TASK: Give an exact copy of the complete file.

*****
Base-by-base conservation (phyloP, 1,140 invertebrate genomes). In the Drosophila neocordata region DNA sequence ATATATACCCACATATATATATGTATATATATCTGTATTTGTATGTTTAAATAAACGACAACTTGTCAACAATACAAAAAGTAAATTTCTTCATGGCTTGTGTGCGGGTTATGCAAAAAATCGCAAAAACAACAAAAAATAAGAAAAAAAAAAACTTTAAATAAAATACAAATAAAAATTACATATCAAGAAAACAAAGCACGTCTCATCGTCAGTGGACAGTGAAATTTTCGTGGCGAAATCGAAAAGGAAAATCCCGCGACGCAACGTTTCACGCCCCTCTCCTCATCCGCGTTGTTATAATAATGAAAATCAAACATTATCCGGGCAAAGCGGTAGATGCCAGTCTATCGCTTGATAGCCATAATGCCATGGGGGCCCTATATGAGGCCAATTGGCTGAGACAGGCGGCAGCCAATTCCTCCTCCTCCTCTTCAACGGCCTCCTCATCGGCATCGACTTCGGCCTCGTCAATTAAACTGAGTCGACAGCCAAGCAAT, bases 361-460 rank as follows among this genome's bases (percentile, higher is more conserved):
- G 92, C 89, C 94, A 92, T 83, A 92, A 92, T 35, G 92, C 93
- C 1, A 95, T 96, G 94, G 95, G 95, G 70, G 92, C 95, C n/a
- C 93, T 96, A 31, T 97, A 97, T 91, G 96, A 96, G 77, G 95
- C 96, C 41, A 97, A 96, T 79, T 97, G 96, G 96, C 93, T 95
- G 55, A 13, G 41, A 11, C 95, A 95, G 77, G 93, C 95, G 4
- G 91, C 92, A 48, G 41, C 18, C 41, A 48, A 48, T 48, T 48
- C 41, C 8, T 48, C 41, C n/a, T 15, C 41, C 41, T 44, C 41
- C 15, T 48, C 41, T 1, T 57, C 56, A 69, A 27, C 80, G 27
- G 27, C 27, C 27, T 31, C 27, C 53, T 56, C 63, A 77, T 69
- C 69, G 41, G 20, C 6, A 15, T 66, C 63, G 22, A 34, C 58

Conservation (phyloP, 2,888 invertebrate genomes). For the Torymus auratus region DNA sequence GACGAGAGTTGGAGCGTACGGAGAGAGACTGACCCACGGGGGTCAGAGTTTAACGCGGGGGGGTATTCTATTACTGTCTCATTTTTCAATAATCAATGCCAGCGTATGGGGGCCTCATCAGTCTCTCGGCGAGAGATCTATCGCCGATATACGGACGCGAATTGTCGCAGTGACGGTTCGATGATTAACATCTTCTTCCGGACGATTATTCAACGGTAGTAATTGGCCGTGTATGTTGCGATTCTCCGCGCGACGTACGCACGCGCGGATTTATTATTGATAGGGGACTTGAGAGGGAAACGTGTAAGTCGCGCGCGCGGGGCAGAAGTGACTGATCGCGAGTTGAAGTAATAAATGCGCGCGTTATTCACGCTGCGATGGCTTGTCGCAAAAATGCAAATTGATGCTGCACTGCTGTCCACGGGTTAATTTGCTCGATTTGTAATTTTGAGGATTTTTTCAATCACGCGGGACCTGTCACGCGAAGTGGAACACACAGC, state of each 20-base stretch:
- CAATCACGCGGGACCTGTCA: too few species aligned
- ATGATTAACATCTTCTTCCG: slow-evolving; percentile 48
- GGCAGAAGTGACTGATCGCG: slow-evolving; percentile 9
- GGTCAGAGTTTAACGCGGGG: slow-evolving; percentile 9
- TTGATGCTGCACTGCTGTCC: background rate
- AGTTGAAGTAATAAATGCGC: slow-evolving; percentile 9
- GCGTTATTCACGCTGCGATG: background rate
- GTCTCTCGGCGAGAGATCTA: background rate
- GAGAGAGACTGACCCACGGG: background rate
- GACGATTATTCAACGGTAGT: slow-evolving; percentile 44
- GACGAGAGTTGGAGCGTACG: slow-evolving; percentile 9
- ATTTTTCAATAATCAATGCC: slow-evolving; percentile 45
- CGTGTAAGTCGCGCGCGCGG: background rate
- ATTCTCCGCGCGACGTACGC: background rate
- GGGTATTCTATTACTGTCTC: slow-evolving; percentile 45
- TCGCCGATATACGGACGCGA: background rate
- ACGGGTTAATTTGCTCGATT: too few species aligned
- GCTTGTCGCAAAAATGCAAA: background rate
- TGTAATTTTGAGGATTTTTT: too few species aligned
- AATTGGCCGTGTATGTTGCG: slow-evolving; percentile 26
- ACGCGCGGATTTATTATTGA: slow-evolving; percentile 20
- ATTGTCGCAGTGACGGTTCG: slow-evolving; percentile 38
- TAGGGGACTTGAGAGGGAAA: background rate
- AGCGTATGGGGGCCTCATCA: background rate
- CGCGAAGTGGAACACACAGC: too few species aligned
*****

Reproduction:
Base-by-base conservation (phyloP, 1,140 invertebrate genomes). In the Drosophila neocordata region DNA sequence ATATATACCCACATATATATATGTATATATATCTGTATTTGTATGTTTAAATAAACGACAACTTGTCAACAATACAAAAAGTAAATTTCTTCATGGCTTGTGTGCGGGTTATGCAAAAAATCGCAAAAACAACAAAAAATAAGAAAAAAAAAAACTTTAAATAAAATACAAATAAAAATTACATATCAAGAAAACAAAGCACGTCTCATCGTCAGTGGACAGTGAAATTTTCGTGGCGAAATCGAAAAGGAAAATCCCGCGACGCAACGTTTCACGCCCCTCTCCTCATCCGCGTTGTTATAATAATGAAAATCAAACATTATCCGGGCAAAGCGGTAGATGCCAGTCTATCGCTTGATAGCCATAATGCCATGGGGGCCCTATATGAGGCCAATTGGCTGAGACAGGCGGCAGCCAATTCCTCCTCCTCCTCTTCAACGGCCTCCTCATCGGCATCGACTTCGGCCTCGTCAATTAAACTGAGTCGACAGCCAAGCAAT, bases 361-460 rank as follows among this genome's bases (percentile, higher is more conserved):
- G 92, C 89, C 94, A 92, T 83, A 92, A 92, T 35, G 92, C 93
- C 1, A 95, T 96, G 94, G 95, G 95, G 70, G 92, C 95, C n/a
- C 93, T 96, A 31, T 97, A 97, T 91, G 96, A 96, G 77, G 95
- C 96, C 41, A 97, A 96, T 79, T 97, G 96, G 96, C 93, T 95
- G 55, A 13, G 41, A 11, C 95, A 95, G 77, G 93, C 95, G 4
- G 91, C 92, A 48, G 41, C 18, C 41, A 48, A 48, T 48, T 48
- C 41, C 8, T 48, C 41, C n/a, T 15, C 41, C 41, T 44, C 41
- C 15, T 48, C 41, T 1, T 57, C 56, A 69, A 27, C 80, G 27
- G 27, C 27, C 27, T 31, C 27, C 53, T 56, C 63, A 77, T 69
- C 69, G 41, G 20, C 6, A 15, T 66, C 63, G 22, A 34, C 58

Conservation (phyloP, 2,888 invertebrate genomes). For the Torymus auratus region DNA sequence GACGAGAGTTGGAGCGTACGGAGAGAGACTGACCCACGGGGGTCAGAGTTTAACGCGGGGGGGTATTCTATTACTGTCTCATTTTTCAATAATCAATGCCAGCGTATGGGGGCCTCATCAGTCTCTCGGCGAGAGATCTATCGCCGATATACGGACGCGAATTGTCGCAGTGACGGTTCGATGATTAACATCTTCTTCCGGACGATTATTCAACGGTAGTAATTGGCCGTGTATGTTGCGATTCTCCGCGCGACGTACGCACGCGCGGATTTATTATTGATAGGGGACTTGAGAGGGAAACGTGTAAGTCGCGCGCGCGGGGCAGAAGTGACTGATCGCGAGTTGAAGTAATAAATGCGCGCGTTATTCACGCTGCGATGGCTTGTCGCAAAAATGCAAATTGATGCTGCACTGCTGTCCACGGGTTAATTTGCTCGATTTGTAATTTTGAGGATTTTTTCAATCACGCGGGACCTGTCACGCGAAGTGGAACACACAGC, state of each 20-base stretch:
- CAATCACGCGGGACCTGTCA: too few species aligned
- ATGATTAACATCTTCTTCCG: slow-evolving; percentile 48
- GGCAGAAGTGACTGATCGCG: slow-evolving; percentile 9
- GGTCAGAGTTTAACGCGGGG: slow-evolving; percentile 9
- TTGATGCTGCACTGCTGTCC: background rate
- AGTTGAAGTAATAAATGCGC: slow-evolving; percentile 9
- GCGTTATTCACGCTGCGATG: background rate
- GTCTCTCGGCGAGAGATCTA: background rate
- GAGAGAGACTGACCCACGGG: background rate
- GACGATTATTCAACGGTAGT: slow-evolving; percentile 44
- GACGAGAGTTGGAGCGTACG: slow-evolving; percentile 9
- ATTTTTCAATAATCAATGCC: slow-evolving; percentile 45
- CGTGTAAGTCGCGCGCGCGG: background rate
- ATTCTCCGCGCGACGTACGC: background rate
- GGGTATTCTATTACTGTCTC: slow-evolving; percentile 45
- TCGCCGATATACGGACGCGA: background rate
- ACGGGTTAATTTGCTCGATT: too few species aligned
- GCTTGTCGCAAAAATGCAAA: background rate
- TGTAATTTTGAGGATTTTTT: too few species aligned
- AATTGGCCGTGTATGTTGCG: slow-evolving; percentile 26
- ACGCGCGGATTTATTATTGA: slow-evolving; percentile 20
- ATTGTCGCAGTGACGGTTCG: slow-evolving; percentile 38
- TAGGGGACTTGAGAGGGAAA: background rate
- AGCGTATGGGGGCCTCATCA: background rate
- CGCGAAGTGGAACACACAGC: too few species aligned